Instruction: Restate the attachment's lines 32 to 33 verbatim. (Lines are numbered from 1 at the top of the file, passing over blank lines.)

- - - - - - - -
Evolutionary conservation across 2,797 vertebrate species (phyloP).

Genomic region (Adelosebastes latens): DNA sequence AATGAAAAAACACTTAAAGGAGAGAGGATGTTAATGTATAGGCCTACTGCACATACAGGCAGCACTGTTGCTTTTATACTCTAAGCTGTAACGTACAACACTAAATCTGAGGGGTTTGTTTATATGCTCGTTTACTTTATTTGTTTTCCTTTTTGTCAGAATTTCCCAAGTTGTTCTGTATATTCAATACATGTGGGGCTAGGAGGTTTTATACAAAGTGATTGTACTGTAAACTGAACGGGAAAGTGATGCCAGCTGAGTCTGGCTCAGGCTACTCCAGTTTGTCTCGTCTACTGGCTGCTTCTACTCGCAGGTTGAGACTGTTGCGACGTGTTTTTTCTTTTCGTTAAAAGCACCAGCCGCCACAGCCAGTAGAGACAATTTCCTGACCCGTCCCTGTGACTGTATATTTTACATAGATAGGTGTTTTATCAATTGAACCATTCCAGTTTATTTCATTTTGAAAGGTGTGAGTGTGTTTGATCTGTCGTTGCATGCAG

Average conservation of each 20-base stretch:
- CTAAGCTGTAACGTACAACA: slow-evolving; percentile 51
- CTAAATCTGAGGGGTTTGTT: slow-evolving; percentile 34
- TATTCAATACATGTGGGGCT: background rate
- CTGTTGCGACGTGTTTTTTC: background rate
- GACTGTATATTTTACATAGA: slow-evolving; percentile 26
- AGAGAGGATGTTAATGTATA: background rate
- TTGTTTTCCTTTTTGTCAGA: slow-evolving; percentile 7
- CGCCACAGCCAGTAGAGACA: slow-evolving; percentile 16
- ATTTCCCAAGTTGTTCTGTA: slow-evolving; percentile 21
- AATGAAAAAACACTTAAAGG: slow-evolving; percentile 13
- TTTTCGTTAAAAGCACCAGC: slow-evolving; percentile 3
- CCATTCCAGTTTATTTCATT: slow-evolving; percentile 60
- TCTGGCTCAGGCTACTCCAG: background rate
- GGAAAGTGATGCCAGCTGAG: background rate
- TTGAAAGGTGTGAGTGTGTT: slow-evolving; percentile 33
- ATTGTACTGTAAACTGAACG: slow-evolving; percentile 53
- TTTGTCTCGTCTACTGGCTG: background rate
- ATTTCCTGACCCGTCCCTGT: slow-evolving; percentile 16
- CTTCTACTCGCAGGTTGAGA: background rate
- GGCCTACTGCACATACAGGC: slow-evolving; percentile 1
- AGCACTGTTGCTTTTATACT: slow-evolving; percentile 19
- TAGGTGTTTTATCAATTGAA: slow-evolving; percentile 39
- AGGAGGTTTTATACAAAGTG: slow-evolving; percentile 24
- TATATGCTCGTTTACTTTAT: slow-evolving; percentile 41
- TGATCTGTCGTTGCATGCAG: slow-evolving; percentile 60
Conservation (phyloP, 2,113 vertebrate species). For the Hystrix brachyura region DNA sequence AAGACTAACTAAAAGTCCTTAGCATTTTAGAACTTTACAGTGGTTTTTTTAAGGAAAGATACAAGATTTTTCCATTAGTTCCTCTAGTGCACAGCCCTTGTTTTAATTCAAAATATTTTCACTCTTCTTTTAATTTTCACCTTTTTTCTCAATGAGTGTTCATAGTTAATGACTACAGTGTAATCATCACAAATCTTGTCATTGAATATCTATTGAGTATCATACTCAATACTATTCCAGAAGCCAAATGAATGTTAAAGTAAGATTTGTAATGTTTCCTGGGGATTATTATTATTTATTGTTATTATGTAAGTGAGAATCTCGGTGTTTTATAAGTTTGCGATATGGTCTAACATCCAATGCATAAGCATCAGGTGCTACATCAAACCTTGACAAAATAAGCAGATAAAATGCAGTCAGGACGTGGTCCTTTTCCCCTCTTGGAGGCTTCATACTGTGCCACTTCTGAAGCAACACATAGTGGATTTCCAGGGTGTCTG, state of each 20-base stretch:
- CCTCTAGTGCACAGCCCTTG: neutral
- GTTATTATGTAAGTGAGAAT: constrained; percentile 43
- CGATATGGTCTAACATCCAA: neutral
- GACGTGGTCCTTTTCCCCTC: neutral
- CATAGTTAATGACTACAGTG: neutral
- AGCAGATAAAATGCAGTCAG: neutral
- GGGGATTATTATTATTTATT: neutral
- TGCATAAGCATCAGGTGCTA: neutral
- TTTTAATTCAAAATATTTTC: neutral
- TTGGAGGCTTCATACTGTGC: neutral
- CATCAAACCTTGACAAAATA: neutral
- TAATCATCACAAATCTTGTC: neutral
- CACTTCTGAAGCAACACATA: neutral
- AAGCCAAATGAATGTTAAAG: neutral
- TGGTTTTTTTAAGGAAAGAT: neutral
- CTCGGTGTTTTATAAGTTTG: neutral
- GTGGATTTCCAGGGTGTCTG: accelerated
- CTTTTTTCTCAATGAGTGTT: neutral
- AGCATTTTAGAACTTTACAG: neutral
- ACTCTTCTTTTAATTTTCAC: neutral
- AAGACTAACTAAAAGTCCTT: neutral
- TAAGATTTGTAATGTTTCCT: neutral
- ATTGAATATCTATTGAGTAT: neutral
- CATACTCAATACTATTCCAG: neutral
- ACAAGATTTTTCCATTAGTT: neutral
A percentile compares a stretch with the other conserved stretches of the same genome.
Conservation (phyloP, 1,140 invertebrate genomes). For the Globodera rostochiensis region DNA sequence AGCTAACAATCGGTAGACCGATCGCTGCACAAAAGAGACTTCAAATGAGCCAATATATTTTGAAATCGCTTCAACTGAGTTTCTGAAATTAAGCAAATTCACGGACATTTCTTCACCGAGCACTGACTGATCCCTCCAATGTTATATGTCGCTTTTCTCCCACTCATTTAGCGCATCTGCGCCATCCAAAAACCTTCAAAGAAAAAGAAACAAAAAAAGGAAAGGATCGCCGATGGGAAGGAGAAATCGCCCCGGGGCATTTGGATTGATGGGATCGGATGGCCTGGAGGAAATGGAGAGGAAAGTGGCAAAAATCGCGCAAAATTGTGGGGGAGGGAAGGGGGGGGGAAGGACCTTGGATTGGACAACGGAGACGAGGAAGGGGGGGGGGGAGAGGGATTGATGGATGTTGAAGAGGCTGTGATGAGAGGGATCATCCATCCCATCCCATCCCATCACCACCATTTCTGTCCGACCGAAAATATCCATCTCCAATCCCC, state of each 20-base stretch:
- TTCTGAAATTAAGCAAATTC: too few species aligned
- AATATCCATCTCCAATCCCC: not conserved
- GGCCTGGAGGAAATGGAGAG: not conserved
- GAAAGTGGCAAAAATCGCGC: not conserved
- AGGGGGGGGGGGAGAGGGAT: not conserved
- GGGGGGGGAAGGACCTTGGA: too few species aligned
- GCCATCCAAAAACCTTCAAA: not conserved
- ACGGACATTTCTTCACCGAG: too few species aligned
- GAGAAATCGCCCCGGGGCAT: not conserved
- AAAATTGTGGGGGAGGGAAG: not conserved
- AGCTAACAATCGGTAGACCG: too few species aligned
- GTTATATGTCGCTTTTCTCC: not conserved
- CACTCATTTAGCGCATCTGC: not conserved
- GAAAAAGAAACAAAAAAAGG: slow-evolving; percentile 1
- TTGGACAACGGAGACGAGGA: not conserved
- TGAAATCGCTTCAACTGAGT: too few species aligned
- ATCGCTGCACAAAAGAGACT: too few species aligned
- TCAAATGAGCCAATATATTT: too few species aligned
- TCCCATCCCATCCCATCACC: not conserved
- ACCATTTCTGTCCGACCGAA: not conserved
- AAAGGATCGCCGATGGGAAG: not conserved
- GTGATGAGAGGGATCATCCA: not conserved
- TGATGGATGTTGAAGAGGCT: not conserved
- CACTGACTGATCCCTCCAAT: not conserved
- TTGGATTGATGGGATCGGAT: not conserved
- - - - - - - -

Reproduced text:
- CGATATGGTCTAACATCCAA: neutral
- GACGTGGTCCTTTTCCCCTC: neutral